Why was an ISIS sympathizer allowed to remain in the U.S. military?

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A retired Army judge questioned why the Army would allow a soldier who allegedly showed support for ISIS to remain an active member of the U.S. military.

Col. Gregory A. Gross, who served as the initial judge in the court martial of Maj. Nidal Malik Hasan in 2009, told The Associated Press Tuesday that the Army might not have viewed the behavior of Sgt. 1st Class Ikaika Kang, 34, as a threat.

Gross, who is currently a civilian defense attorney for military service members, expressed concern regarding the similarities between the cases of Kang and Hasan, an Army psychiatrist who killed 13 people and wounded more than 30 in a 2009 shooting at Fort Hood, Texas.

“He was making all these statements, and giving these presentations,” Gross said.

Noel Tipon, an attorney in military and civilian courts, said that there is no guidance in the Army manual regarding the removal from the service of soldiers who speak favorably about terrorist groups.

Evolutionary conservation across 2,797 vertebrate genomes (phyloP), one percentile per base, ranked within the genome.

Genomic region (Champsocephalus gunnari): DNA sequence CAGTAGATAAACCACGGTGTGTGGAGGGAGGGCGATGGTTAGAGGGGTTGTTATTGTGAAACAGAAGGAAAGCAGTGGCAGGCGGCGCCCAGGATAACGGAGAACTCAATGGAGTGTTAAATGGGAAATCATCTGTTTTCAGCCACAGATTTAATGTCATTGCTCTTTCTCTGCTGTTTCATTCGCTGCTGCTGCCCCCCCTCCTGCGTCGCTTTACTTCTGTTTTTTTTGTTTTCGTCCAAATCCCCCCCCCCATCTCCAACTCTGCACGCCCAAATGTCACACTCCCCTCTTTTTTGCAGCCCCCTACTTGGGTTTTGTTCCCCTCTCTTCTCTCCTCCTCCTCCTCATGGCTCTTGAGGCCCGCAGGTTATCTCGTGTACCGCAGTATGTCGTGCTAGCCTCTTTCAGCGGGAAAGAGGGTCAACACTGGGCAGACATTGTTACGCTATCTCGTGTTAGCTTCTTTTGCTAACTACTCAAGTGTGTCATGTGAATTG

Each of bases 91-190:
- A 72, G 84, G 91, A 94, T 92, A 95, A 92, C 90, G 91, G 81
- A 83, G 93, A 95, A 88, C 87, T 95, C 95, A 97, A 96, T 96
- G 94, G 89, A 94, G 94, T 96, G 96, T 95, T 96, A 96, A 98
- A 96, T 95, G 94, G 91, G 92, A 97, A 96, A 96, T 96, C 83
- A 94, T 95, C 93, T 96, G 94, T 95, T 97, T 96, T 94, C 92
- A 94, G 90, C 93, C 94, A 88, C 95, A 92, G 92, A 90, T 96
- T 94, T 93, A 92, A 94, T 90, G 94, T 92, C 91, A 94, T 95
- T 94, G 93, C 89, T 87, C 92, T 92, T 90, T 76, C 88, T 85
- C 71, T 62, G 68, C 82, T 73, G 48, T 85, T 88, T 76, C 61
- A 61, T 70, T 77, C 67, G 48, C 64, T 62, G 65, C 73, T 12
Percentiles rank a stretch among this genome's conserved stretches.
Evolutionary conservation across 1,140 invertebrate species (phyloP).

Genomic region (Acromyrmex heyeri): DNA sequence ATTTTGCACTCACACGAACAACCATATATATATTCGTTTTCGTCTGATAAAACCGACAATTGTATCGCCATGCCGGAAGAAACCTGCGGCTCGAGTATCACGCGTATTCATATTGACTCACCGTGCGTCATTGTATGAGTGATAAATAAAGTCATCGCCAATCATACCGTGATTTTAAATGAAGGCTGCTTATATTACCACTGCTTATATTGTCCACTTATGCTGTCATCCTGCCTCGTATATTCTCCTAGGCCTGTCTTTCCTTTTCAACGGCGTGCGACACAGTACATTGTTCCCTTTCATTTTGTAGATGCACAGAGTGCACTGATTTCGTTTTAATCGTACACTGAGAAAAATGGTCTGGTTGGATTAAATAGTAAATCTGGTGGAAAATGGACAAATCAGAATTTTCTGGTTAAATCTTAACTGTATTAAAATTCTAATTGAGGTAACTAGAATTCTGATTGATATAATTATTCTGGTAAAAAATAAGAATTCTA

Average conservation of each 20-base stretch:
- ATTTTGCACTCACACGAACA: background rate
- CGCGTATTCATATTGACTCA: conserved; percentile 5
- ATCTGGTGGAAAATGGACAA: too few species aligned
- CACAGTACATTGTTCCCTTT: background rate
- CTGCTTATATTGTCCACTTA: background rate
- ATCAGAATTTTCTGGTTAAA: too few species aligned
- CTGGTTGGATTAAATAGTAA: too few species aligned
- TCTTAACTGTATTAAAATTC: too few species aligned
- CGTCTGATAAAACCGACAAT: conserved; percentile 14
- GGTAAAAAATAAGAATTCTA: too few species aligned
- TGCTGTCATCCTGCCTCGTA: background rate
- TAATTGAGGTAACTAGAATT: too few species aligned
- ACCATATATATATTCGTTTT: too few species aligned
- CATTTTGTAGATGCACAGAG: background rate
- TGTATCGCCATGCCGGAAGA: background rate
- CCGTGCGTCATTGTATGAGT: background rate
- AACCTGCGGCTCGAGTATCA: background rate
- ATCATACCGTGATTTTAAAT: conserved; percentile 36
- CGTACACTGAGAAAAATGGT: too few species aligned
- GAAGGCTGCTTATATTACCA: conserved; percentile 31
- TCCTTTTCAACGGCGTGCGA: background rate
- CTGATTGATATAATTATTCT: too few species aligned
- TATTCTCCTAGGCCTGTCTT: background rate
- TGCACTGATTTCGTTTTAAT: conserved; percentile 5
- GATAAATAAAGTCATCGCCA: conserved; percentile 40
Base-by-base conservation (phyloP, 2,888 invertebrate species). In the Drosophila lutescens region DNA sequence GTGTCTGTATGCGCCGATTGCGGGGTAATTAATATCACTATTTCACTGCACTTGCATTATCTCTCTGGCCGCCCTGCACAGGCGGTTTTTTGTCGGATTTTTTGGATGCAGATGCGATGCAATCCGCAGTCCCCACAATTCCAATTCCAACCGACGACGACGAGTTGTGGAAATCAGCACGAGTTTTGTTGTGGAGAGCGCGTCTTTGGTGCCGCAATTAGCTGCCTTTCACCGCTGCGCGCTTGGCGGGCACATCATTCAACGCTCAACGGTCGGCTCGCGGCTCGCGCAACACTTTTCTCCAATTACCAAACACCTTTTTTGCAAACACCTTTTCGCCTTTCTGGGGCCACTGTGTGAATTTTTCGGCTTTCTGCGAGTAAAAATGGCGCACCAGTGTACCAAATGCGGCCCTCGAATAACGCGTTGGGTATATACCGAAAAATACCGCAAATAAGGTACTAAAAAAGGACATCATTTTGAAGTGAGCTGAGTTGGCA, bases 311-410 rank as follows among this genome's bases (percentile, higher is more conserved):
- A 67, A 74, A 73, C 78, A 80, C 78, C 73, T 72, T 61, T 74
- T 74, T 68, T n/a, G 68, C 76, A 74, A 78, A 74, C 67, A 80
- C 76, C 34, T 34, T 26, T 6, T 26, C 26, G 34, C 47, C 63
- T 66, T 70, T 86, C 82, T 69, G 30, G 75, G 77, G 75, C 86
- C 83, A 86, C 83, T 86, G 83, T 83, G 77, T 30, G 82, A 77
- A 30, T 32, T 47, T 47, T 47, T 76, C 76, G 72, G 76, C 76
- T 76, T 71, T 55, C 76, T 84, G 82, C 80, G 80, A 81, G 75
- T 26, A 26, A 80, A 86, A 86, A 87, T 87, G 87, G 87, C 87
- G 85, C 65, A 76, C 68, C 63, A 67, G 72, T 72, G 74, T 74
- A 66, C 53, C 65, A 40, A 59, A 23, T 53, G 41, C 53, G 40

Gross speculated that the FBI wanted Kang to remain in the Army while they investigated whether he had collaborators.

“They probably said `let’s monitor it and see if we can get a real terrorist cell,’” said Tipon, a former Marine.

The Army revoked Kang’s security clearance for a period, but he remained in the Army, deploying to Afghanistan in 2013.

Following a yearlong investigation, the FBI arrested Kang last week on terrorism charges shortly after he declared his loyalty to ISIS and said that he wanted to “kill a bunch of people.”

According to an FBI affidavit filed Monday in federal court, Kang is on record making pro-ISIS remarks in 2011 and threatening to hurt or kill other service members.

In 2016, the Army alerted the FBI when it “appeared that Kang was becoming radicalized,” the affidavit said.

Birney Bervar, Kang’s court-appointed attorney, said his client might suffer from service-related mental health issues of which the government was aware but neglected to treat.

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